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About EmilyK

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    Hive Mind Queen Bee
  1. We liked d'aulaires on audio, also Jim Weiss and Atticus the storyteller on audio.
  2. Heads up for any Great Courses fans who are audible members, or who plan to join even for a short time. You probably already know about the mobile app and the free Great Courses lectures on there (about 8-10 miscellaneous lectures from different courses). What I didn't know about was the single lectures that you can "purchase" as a member for free. I found them by searching for "great courses" on the website (instead of going to great courses in the drop down menu). I just "bought" 29 lectures for free on a variety of topics. Of course, they won't be as useful as a full course, but if you or your family likes listening to them for fun, or 30 minutes of thought-provoking content in the car, it is a good deal.
  3. I'm back after a long hiatus trying to figure out some things for this year -- but to answer your question (if you are still looking) I absolutely love the Great Courses on Audible for this sort of thing, and buy them whenever I see them on sale. I see there are ones on British History and the Vikings but haven't listened to them yet. I also have listened to some Modern Scholar ones which are very similar to Great Courses. The ones by Thomas Madden touch on the Vikings and Medieval England.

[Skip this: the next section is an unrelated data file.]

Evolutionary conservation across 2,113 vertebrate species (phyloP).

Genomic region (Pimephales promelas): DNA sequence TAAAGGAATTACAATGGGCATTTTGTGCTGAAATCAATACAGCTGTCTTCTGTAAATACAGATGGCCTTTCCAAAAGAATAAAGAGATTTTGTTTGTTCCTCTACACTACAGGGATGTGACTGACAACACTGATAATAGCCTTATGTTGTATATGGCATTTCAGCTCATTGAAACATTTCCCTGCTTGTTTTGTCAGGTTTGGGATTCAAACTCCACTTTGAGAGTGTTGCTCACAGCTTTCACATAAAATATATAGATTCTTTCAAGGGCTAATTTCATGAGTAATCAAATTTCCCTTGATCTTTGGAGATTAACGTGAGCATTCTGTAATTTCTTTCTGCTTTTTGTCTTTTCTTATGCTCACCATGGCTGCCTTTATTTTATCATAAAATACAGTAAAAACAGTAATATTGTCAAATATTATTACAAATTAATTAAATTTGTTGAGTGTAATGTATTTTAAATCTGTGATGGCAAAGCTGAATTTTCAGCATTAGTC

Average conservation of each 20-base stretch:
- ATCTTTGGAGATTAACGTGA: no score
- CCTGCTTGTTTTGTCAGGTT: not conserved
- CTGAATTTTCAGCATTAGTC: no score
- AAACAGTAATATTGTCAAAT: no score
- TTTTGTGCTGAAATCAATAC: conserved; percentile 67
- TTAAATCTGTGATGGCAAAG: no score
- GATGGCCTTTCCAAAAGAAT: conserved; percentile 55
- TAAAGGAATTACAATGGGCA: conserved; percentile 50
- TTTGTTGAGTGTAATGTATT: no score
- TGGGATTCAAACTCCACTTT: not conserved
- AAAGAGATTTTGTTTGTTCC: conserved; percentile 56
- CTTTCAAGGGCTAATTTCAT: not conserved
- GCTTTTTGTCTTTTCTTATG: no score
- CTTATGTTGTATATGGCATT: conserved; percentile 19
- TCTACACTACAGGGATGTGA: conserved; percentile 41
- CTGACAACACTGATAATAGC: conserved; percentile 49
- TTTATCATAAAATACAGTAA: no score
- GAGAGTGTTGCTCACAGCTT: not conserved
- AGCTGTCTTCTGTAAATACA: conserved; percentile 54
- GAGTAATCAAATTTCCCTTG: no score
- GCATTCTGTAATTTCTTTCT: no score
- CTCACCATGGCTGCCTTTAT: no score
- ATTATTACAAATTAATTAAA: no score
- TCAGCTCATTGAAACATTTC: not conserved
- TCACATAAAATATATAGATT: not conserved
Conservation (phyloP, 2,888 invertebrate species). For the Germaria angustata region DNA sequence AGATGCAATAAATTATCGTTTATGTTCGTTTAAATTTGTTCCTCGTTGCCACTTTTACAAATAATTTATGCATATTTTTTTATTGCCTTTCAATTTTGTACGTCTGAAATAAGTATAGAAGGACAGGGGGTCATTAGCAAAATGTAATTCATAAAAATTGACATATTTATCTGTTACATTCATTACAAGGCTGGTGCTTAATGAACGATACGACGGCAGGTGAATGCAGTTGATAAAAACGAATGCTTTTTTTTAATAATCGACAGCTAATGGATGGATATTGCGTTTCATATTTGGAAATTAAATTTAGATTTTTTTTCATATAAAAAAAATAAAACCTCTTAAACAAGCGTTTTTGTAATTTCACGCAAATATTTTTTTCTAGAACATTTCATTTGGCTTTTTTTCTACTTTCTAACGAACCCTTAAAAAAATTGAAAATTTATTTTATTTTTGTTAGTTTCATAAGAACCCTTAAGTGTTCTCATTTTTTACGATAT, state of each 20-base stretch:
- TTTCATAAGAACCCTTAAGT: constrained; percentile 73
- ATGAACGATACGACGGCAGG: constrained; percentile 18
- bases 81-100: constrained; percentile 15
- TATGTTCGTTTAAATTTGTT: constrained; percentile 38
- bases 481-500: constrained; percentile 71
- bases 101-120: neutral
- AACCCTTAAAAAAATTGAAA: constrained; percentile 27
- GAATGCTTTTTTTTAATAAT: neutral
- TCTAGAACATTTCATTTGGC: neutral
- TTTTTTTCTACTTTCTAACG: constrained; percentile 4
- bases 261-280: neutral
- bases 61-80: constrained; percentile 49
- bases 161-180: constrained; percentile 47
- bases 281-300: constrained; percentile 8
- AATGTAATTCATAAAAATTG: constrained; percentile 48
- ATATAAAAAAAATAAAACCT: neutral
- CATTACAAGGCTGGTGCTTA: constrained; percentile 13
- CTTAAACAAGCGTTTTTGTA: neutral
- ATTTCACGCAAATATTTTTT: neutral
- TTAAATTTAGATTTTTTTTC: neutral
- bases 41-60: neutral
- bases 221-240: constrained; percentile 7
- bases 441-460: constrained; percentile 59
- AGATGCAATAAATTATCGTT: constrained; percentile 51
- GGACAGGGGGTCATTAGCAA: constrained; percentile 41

4. That's great. My kids are actually good on getting around our city but I agree that using maps to walk around, public transport, etc., is a much neglected skill these days.
  5. Thanks so much! I had a feeling you would reply since you are the storehouse of knowledge!
  6. I think I have seen this discussed here before, but I'm having no luck searching. My older son and I have been discussing practical life skills to have before leaving home. My family wasn't very intentional about this and I ended up with lots of holes. Not a problem, but I would like to expose my kids to different sorts of things that they would need to know how to do / how they work as a functioning adult. I'm imagining day to day sorts of things, but if there are items that are longer term and would fit into a gap year that's great too. The sorts of things that spring to mind are various sorts of basic cooking, how to handle checking accounts and tax returns, but I'm sure there's a ton of things I'm not thinking of. I seem to remember a book or checklist that someone recommended along those lines. Any ideas?
  7. I can only find one of these -- do you know the names? This is just for fun for my 11 year old -- I realize this isn't as serious as the other resources mentioned. Thanks!
  8. Resurrecting this thread to say that the Hakim audio books are on sale at Audible right now.
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